When Jesus came into the coasts of Caesarea Philippi, he asked his disciples, saying, Whom do men say that I the Son of man am? And they said, Some say that thou art John the Baptist: some, Elias; and others, Jeremias, or one of the prophets. He saith unto them, But whom say ye that I am? And Simon Peter answered and said, Thou art the Christ, the Son of the living God. And Jesus answered and said unto him, Blessed art thou, Simon Barjona: for flesh and blood hath not revealed it unto thee, but my Father which is in heaven. And I say also unto thee, That thou art Peter, and upon this rock I will build my church; and the gates of hell shall not prevail against it. And I will give unto thee the keys of the kingdom of heaven: and whatsoever thou shalt bind on earth shall be bound in heaven: and whatsoever thou shalt loose on earth shall be loosed in heaven.
      Matthew 16:13-19
      I fail to see how that Bible quotation addresses my points.

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      Quote Originally Posted by Lucian Hodoboc View Post
      I fail to see how that Bible quotation addresses my points.
      That it's the believer that makes up the church, not the church that makes up the believer. You have a problem with following Christ because there are so many denominations?

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      Quote Originally Posted by Andrew View Post
      That it's the believer that makes up the church, not the church that makes up the believer.
      You're going to have to be clearer than that because I am not a very smart person.

      Quote Originally Posted by Andrew View Post
      You have a problem with following Christ because there are so many denominations?
      I have a problem with following things I don't understand, be it Christ or anything else. I don't understand why God would use faith alone (instead of other human attributes) as an assessment criteria for the process of salvation, especially when the world is filled with so many conflicting ideas about religion.

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      Quote Originally Posted by Lucian Hodoboc View Post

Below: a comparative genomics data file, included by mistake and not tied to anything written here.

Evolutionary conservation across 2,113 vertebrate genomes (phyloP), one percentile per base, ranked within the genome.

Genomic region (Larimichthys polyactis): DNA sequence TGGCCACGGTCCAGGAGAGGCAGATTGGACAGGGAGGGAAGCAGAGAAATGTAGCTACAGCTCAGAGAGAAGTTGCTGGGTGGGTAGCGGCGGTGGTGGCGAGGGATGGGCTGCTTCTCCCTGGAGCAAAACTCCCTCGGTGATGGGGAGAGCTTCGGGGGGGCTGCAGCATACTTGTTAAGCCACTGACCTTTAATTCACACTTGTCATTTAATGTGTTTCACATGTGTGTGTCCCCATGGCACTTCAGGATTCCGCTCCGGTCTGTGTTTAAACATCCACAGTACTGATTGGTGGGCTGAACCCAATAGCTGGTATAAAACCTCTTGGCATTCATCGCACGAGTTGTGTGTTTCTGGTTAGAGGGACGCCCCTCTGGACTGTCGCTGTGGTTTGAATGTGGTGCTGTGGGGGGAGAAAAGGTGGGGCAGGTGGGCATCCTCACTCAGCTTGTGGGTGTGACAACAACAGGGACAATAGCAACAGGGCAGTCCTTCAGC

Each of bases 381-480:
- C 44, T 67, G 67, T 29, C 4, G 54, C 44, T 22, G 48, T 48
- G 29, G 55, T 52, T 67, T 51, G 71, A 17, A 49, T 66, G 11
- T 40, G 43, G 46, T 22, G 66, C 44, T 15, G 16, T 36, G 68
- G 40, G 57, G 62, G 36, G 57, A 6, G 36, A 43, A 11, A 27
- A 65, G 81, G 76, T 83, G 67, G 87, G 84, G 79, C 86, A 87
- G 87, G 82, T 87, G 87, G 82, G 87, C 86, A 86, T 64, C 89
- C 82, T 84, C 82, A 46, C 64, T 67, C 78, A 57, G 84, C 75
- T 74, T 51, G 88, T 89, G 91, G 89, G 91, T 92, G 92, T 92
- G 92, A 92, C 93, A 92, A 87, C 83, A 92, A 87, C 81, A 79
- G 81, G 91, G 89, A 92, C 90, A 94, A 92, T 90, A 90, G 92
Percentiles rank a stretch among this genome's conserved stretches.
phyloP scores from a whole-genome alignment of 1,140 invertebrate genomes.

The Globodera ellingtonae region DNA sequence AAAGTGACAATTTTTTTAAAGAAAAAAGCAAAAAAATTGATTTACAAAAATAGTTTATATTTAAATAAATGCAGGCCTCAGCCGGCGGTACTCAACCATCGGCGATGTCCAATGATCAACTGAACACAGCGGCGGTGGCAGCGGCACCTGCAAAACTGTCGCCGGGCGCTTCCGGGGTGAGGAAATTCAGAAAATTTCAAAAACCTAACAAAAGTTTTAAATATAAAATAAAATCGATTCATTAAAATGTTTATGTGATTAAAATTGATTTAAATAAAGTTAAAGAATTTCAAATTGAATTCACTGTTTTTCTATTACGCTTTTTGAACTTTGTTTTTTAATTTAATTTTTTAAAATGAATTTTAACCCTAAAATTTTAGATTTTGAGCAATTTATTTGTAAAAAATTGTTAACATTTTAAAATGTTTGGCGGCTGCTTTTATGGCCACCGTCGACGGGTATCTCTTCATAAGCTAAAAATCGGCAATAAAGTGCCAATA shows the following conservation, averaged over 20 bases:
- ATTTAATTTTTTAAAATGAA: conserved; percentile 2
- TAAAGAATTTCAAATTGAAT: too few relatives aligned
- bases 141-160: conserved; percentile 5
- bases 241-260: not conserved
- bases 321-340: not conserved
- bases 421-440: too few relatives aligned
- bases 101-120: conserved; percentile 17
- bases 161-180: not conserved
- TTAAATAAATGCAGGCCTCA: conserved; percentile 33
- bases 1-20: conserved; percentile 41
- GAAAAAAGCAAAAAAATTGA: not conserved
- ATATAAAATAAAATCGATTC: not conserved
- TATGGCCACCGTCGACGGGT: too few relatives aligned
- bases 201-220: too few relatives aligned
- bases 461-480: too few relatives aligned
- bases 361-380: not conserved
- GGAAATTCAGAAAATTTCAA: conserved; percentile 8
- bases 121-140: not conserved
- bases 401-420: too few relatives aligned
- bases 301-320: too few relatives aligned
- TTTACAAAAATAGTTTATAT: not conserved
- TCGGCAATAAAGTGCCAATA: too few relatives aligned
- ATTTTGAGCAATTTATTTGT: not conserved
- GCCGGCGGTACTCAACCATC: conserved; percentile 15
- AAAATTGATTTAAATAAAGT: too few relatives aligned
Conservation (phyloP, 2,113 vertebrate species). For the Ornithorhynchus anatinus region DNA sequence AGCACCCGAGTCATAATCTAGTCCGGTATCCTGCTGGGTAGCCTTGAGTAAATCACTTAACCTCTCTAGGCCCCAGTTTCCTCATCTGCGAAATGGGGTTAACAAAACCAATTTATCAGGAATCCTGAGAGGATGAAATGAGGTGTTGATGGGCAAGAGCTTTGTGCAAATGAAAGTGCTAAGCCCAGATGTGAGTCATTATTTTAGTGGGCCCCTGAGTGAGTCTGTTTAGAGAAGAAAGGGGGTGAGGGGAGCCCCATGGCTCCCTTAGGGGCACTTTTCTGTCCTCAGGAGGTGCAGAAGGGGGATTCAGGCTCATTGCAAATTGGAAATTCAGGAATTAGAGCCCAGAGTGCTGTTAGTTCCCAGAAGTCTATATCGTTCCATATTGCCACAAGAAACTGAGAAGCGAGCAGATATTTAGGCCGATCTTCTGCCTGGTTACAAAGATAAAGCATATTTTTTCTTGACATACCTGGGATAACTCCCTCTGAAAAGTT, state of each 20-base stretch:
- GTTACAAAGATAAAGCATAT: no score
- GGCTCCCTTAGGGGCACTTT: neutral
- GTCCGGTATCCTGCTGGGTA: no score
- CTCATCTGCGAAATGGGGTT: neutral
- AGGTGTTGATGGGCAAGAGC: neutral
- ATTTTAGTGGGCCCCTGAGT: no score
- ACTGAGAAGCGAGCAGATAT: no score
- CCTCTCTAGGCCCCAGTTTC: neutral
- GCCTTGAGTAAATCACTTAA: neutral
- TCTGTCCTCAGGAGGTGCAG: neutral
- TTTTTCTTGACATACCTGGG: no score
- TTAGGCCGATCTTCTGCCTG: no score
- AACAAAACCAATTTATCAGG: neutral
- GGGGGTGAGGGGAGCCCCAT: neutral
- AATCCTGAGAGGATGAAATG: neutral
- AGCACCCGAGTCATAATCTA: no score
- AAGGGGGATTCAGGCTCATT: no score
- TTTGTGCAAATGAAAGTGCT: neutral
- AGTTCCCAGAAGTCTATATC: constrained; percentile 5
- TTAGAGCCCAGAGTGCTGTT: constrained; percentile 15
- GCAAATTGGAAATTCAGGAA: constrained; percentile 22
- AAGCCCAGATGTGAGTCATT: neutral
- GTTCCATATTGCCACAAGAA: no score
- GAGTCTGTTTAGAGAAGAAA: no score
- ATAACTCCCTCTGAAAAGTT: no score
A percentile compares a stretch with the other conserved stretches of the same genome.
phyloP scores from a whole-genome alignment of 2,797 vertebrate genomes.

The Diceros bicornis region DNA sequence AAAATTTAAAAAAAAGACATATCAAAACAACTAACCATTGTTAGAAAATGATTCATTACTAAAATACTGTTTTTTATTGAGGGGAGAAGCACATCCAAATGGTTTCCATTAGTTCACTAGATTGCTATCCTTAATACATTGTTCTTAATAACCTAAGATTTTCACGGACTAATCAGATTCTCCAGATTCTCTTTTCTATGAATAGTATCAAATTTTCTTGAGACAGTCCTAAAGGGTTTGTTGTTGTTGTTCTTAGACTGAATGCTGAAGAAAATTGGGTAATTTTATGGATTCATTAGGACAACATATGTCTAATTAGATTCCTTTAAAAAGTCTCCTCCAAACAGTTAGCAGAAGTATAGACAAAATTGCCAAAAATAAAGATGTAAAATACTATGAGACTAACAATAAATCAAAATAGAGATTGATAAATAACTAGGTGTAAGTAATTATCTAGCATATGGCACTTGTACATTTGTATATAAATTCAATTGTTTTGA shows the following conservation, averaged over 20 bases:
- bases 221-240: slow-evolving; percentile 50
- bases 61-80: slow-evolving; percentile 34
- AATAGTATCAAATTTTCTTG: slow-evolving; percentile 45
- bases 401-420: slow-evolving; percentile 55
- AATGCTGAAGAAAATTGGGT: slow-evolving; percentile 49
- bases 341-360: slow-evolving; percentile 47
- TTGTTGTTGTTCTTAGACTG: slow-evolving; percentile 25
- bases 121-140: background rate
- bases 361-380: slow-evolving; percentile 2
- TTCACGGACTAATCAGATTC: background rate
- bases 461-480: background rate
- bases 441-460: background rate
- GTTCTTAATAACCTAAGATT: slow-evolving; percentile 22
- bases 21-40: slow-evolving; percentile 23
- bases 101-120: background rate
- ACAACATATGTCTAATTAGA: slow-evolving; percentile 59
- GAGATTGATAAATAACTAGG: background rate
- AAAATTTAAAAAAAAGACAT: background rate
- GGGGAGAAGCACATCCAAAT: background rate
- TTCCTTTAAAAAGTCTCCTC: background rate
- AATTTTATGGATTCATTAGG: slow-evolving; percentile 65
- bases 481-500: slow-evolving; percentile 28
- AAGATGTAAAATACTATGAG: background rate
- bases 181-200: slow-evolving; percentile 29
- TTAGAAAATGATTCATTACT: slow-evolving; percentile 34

Believe what? We don't even know why He died. For our sins. Ok, but in what sense? Who was the ransom that Paul speaks about paid to? Ask 7 different denominations and receive 7 different answers. There are, like, at least seven different interpretations of the atonement (http://www.sdmorrison.org/7-theories...nt-summarized/), and even if somehow we happen to believe the right one, Jesus said that not everyone who will call Him "Lord" will be saved, but rather only the people who do His Father's Will. How can I trust a religion that has so much division within itself, and is based on someone who stated that a kingdom divided against itself cannot stand?
      Denominations came from Protestant groups dividing one from another so it is no wonder that each has its own distinct set of dogmas because if they didn't then why would they separate one from another? Orthodox and Catholic Christians differ on some points so I will not speak for the Orthodox. Catholic teaching views atonement theories as theories.

      The data in holy scripture does not explicitly teach one theory or another but it does include analogies such as "ransom" and ideas such as "sacrifice" and appeasing "God's anger" as well as "expiating sins" all of which combine to give a picture of Jesus crucifixion as a sacrifice offered to God for the sake of human beings so that they can in some (mysterious) way participate in the saving work of Jesus Christ by becoming incorporated into him through baptism and faith. What you make of it all is up to you but it is not a good idea to get tied in knots over one of the theories that people have offered as an explanation of how "atonement" works. You need not choose one theory or any of them. The theories are explanations that people invent and they could all be wrong. So it is best to stick with the data that is present in holy scripture and use it to decide what is good and what is bad in each theory without committing to one theory as if it were divinely revealed truth.

      If you want certainty about your own state before God you might be wishing for something that does not really exist. Many people claim to accept "once saved always saved" but do they live as if they believe that teaching? Some of the people I've met who say "once saved always saved" are willing to tell me that I cannot be saved because I am a Catholic, others do not say that but the point that I am making is that "once saved always saved" is just an opinion like the theories of the atonement are. It's a point of view that is not explicitly taught in holy scripture so it has no special status as "divinely revealed truth". So do not get yourself worked into fear because you do not share that opinion. It has no special value.